Saturday, December 09, 2006
Every once in a while you come across a piece of technology that instantly grabs you and you can't stop saying "Oh my god!" When I bought my 12" Mac Powerbook, for instance, just opening the box was an experience. Each item was laid out perfectly -- everything I pulled out was well designed from the power connector with the glowing ring to the pulsating light next to the latch that made it look like it was breathing.
I recently went to the Tech Museum Awards, and one of the laureates, Mohammed Bah Abba, had created a refrigerator that requires no electricity -- basically uses two clay pots with wet sand in between them. This device helped keep food fresh longer in poor rural areas in Africa. And the group FogQuest uses these big meshes that collected potable water from fog (yes, the white stuff that hangs around in the air) for people in Central and South America. Simple, elegant technologies that have a huge impact to help with basic human needs.
Due in large part to the community of people who use Google Earth, it has also become one of those technologies. Having worked on it for almost 7 years, you would think the magic would have worn off for me by now, but amazingly enough, it hasn't. Every once in a while we add a new feature -- and it's like I was looking at it for the first time. Hours pass by without me noticing.
The new Geographic Web layer we released today is one of those features. We've taken the rich data of Wikipedia, Panoramio, and the Google Earth Community and made a browsable layer in Google Earth. Now you can fly anywhere in the world and see what people have written about it, photographed, or posted. I went hopping around from the southern tip of South America to the mosques in the Middle East to the Maldives Islands, immersed in a wealth of information, and I really felt like I was visiting each place through eyes of people who had been there. It was really engaging to compare, say, the Grand Canyon through the photos in Panoramio to the view from Google Earth, where I could follow the Colorado River through each.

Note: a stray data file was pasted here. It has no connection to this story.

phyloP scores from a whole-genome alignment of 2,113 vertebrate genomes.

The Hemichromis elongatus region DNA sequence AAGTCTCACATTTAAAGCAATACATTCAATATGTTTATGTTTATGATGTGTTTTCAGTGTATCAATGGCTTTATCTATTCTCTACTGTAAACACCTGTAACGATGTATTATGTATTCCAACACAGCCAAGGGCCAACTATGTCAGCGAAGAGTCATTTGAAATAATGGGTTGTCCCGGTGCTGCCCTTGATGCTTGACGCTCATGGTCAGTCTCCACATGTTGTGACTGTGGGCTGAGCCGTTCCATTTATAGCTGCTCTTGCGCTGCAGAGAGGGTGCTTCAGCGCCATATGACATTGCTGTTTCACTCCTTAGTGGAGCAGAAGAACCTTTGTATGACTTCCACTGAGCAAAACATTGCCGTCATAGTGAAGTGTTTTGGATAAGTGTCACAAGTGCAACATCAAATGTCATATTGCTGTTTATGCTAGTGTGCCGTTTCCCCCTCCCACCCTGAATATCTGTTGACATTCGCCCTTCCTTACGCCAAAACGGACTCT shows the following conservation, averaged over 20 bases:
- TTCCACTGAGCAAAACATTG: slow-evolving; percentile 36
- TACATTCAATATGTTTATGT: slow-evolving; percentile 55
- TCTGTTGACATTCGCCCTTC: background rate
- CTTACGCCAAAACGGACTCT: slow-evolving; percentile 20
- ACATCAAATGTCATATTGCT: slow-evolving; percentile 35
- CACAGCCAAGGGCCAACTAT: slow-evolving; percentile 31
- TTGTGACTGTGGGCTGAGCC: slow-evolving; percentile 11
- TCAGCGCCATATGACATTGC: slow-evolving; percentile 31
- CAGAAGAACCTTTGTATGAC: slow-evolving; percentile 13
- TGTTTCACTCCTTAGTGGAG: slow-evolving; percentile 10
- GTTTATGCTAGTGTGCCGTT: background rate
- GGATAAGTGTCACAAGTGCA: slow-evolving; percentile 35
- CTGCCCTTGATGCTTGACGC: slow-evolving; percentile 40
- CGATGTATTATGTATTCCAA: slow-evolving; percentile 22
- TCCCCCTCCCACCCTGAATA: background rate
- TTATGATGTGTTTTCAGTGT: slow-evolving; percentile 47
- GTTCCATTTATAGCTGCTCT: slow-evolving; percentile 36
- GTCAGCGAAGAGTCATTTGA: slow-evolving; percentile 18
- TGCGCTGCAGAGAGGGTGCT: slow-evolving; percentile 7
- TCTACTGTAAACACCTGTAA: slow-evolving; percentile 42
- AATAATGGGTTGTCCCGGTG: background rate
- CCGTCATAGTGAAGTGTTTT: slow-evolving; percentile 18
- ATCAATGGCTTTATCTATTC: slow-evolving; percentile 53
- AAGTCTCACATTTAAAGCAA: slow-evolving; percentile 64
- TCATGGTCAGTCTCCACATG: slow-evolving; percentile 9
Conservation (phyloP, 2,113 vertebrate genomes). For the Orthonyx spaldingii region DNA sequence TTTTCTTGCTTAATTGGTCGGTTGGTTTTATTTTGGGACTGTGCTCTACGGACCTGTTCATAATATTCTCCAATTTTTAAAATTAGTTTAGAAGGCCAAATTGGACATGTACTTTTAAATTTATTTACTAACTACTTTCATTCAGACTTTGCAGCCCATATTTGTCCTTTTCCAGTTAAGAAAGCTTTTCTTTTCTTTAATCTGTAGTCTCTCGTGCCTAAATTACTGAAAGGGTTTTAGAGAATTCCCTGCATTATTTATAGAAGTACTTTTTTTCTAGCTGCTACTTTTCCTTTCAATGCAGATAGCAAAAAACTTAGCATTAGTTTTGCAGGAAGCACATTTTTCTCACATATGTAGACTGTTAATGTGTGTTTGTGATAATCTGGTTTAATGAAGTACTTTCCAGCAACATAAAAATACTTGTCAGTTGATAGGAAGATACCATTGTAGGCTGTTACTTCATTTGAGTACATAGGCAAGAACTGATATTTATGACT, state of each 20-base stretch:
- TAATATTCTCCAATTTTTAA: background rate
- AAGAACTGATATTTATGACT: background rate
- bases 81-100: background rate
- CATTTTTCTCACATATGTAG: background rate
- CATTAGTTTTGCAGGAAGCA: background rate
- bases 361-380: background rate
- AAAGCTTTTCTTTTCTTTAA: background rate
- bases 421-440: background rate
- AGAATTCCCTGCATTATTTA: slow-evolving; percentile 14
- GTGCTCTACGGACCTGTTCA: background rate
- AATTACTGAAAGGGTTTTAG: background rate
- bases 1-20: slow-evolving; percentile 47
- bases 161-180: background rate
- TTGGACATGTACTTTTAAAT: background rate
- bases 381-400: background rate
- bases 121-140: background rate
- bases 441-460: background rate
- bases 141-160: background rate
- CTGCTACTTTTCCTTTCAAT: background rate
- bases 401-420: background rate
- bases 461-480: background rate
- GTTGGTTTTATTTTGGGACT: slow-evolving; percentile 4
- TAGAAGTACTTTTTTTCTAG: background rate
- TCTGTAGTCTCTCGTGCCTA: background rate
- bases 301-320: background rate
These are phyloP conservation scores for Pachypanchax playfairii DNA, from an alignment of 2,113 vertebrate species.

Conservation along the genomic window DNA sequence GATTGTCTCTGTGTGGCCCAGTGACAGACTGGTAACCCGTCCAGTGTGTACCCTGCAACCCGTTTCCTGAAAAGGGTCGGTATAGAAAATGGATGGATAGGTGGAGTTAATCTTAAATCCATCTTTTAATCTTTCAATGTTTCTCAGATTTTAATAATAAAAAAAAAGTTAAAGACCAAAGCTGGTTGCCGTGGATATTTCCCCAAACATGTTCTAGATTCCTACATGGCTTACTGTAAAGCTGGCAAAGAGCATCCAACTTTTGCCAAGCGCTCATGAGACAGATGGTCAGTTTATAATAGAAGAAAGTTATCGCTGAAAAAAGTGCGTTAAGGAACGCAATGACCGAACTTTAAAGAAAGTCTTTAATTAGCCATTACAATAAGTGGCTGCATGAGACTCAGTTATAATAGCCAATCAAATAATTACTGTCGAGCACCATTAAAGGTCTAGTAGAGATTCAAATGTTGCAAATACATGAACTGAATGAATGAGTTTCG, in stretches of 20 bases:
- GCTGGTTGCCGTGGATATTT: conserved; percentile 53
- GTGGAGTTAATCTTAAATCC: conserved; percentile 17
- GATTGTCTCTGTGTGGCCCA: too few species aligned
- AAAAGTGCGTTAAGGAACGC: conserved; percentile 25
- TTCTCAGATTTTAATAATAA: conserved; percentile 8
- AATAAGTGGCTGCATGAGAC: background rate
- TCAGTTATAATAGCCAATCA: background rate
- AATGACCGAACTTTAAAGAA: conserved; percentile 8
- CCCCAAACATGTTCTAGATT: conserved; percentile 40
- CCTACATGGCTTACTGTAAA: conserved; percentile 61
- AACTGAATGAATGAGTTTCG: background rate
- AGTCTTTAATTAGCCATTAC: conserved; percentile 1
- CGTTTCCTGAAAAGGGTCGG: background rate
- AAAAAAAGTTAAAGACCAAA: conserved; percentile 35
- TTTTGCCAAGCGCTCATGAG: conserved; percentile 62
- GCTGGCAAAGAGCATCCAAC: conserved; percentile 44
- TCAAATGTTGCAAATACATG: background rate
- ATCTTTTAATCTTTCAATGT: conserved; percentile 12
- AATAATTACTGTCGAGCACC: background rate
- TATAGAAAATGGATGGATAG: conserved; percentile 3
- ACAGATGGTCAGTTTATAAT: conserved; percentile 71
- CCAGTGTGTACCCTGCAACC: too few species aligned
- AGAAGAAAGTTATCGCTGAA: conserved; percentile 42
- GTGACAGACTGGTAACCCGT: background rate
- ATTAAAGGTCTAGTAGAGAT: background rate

To experience this for yourself, all you need to do is start Google Earth and explore the world. As of today you will see new icons -— the Wikipedia globe, the Panoramio star, or the information “i” of the Google Earth Community —- so just click on any of them to explore information about a place. You can also easily turn it off in the Layers panel on the lower left.
This is by far one of my most favorite layers we've ever done, and I really hope you enjoy it. To use our founding group's tagline, Happy travels!